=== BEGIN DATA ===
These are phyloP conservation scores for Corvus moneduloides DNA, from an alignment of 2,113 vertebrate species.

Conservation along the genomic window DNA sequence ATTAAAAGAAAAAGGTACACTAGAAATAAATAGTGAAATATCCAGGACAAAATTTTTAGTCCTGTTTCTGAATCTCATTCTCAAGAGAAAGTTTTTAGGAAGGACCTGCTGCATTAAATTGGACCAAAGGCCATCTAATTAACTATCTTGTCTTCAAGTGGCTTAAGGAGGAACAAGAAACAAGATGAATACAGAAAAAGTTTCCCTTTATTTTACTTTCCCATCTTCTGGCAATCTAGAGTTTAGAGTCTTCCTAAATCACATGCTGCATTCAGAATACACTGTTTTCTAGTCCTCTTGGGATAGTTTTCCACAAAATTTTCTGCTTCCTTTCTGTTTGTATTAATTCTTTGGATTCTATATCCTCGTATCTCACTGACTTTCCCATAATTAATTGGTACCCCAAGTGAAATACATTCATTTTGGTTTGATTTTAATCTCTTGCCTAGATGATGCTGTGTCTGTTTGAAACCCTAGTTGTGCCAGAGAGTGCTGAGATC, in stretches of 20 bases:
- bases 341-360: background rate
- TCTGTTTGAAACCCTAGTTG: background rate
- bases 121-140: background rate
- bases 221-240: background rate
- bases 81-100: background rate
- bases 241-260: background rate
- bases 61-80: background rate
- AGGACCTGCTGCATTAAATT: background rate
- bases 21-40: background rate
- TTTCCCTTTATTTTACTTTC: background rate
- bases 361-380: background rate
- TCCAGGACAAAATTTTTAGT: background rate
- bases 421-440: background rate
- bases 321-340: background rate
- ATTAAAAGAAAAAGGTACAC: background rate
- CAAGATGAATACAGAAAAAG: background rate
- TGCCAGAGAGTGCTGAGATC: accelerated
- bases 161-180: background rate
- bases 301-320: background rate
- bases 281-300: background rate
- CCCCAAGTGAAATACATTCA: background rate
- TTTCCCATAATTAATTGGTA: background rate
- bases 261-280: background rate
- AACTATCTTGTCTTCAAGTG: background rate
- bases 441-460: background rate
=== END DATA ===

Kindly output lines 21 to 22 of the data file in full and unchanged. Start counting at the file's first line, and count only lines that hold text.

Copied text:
- bases 301-320: background rate
- bases 281-300: background rate